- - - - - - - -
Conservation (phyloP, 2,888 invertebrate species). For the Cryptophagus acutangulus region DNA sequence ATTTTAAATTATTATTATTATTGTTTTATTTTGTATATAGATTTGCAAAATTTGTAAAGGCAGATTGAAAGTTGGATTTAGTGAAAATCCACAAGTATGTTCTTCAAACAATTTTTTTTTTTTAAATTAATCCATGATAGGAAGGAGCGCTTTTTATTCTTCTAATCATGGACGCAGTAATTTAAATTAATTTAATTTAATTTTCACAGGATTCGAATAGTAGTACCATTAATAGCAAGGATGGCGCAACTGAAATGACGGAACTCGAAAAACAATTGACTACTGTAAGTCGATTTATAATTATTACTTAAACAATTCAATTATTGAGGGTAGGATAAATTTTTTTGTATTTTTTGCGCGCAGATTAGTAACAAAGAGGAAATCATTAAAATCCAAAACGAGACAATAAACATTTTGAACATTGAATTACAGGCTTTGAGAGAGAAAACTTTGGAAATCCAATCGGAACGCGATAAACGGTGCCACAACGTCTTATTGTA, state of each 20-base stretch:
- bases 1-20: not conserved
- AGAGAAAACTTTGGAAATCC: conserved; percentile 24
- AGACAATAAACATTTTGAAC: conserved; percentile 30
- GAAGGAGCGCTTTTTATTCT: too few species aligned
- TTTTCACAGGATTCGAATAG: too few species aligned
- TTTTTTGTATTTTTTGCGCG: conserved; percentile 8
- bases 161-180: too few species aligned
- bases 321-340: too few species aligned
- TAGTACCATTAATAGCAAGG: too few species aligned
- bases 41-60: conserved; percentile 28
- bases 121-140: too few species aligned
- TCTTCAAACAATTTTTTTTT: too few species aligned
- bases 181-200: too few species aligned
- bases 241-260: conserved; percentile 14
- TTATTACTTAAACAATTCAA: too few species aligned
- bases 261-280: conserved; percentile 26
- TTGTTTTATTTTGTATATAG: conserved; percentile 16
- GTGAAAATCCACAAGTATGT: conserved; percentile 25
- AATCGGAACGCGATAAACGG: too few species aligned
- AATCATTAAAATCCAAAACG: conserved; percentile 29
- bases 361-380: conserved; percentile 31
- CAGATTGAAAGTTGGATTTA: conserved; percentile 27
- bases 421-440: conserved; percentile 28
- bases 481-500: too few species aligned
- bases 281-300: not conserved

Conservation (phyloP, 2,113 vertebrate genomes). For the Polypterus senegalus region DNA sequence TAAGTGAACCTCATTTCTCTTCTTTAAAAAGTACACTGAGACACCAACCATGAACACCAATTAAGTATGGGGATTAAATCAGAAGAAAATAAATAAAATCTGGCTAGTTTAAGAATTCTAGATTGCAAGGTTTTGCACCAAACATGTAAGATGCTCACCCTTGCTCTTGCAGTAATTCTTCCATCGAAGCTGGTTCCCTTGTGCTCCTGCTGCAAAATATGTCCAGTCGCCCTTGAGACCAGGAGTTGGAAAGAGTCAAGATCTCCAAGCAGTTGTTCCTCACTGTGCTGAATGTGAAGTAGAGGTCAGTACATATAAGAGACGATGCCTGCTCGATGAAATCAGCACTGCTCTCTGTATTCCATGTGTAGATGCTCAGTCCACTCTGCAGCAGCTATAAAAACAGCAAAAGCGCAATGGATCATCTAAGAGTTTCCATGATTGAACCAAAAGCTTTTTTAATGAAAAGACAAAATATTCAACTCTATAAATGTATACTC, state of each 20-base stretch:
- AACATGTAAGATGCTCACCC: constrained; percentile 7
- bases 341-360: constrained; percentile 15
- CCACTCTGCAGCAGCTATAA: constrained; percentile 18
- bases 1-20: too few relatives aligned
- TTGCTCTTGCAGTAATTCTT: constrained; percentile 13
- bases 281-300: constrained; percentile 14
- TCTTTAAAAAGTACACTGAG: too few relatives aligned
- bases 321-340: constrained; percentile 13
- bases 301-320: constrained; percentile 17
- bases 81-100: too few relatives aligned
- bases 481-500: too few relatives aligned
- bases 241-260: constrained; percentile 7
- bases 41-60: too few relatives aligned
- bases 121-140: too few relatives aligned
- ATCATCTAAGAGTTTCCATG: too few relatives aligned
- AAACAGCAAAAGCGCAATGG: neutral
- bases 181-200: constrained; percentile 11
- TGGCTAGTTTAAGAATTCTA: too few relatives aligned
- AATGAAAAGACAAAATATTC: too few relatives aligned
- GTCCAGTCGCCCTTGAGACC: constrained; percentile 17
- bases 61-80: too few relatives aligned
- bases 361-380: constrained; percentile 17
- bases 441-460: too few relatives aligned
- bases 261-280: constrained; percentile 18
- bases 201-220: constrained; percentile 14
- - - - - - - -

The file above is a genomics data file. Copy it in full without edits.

Conservation (phyloP, 2,888 invertebrate species). For the Cryptophagus acutangulus region DNA sequence ATTTTAAATTATTATTATTATTGTTTTATTTTGTATATAGATTTGCAAAATTTGTAAAGGCAGATTGAAAGTTGGATTTAGTGAAAATCCACAAGTATGTTCTTCAAACAATTTTTTTTTTTTAAATTAATCCATGATAGGAAGGAGCGCTTTTTATTCTTCTAATCATGGACGCAGTAATTTAAATTAATTTAATTTAATTTTCACAGGATTCGAATAGTAGTACCATTAATAGCAAGGATGGCGCAACTGAAATGACGGAACTCGAAAAACAATTGACTACTGTAAGTCGATTTATAATTATTACTTAAACAATTCAATTATTGAGGGTAGGATAAATTTTTTTGTATTTTTTGCGCGCAGATTAGTAACAAAGAGGAAATCATTAAAATCCAAAACGAGACAATAAACATTTTGAACATTGAATTACAGGCTTTGAGAGAGAAAACTTTGGAAATCCAATCGGAACGCGATAAACGGTGCCACAACGTCTTATTGTA, state of each 20-base stretch:
- bases 1-20: not conserved
- AGAGAAAACTTTGGAAATCC: conserved; percentile 24
- AGACAATAAACATTTTGAAC: conserved; percentile 30
- GAAGGAGCGCTTTTTATTCT: too few species aligned
- TTTTCACAGGATTCGAATAG: too few species aligned
- TTTTTTGTATTTTTTGCGCG: conserved; percentile 8
- bases 161-180: too few species aligned
- bases 321-340: too few species aligned
- TAGTACCATTAATAGCAAGG: too few species aligned
- bases 41-60: conserved; percentile 28
- bases 121-140: too few species aligned
- TCTTCAAACAATTTTTTTTT: too few species aligned
- bases 181-200: too few species aligned
- bases 241-260: conserved; percentile 14
- TTATTACTTAAACAATTCAA: too few species aligned
- bases 261-280: conserved; percentile 26
- TTGTTTTATTTTGTATATAG: conserved; percentile 16
- GTGAAAATCCACAAGTATGT: conserved; percentile 25
- AATCGGAACGCGATAAACGG: too few species aligned
- AATCATTAAAATCCAAAACG: conserved; percentile 29
- bases 361-380: conserved; percentile 31
- CAGATTGAAAGTTGGATTTA: conserved; percentile 27
- bases 421-440: conserved; percentile 28
- bases 481-500: too few species aligned
- bases 281-300: not conserved

Conservation (phyloP, 2,113 vertebrate genomes). For the Polypterus senegalus region DNA sequence TAAGTGAACCTCATTTCTCTTCTTTAAAAAGTACACTGAGACACCAACCATGAACACCAATTAAGTATGGGGATTAAATCAGAAGAAAATAAATAAAATCTGGCTAGTTTAAGAATTCTAGATTGCAAGGTTTTGCACCAAACATGTAAGATGCTCACCCTTGCTCTTGCAGTAATTCTTCCATCGAAGCTGGTTCCCTTGTGCTCCTGCTGCAAAATATGTCCAGTCGCCCTTGAGACCAGGAGTTGGAAAGAGTCAAGATCTCCAAGCAGTTGTTCCTCACTGTGCTGAATGTGAAGTAGAGGTCAGTACATATAAGAGACGATGCCTGCTCGATGAAATCAGCACTGCTCTCTGTATTCCATGTGTAGATGCTCAGTCCACTCTGCAGCAGCTATAAAAACAGCAAAAGCGCAATGGATCATCTAAGAGTTTCCATGATTGAACCAAAAGCTTTTTTAATGAAAAGACAAAATATTCAACTCTATAAATGTATACTC, state of each 20-base stretch:
- AACATGTAAGATGCTCACCC: constrained; percentile 7
- bases 341-360: constrained; percentile 15
- CCACTCTGCAGCAGCTATAA: constrained; percentile 18
- bases 1-20: too few relatives aligned
- TTGCTCTTGCAGTAATTCTT: constrained; percentile 13
- bases 281-300: constrained; percentile 14
- TCTTTAAAAAGTACACTGAG: too few relatives aligned
- bases 321-340: constrained; percentile 13
- bases 301-320: constrained; percentile 17
- bases 81-100: too few relatives aligned
- bases 481-500: too few relatives aligned
- bases 241-260: constrained; percentile 7
- bases 41-60: too few relatives aligned
- bases 121-140: too few relatives aligned
- ATCATCTAAGAGTTTCCATG: too few relatives aligned
- AAACAGCAAAAGCGCAATGG: neutral
- bases 181-200: constrained; percentile 11
- TGGCTAGTTTAAGAATTCTA: too few relatives aligned
- AATGAAAAGACAAAATATTC: too few relatives aligned
- GTCCAGTCGCCCTTGAGACC: constrained; percentile 17
- bases 61-80: too few relatives aligned
- bases 361-380: constrained; percentile 17
- bases 441-460: too few relatives aligned
- bases 261-280: constrained; percentile 18
- bases 201-220: constrained; percentile 14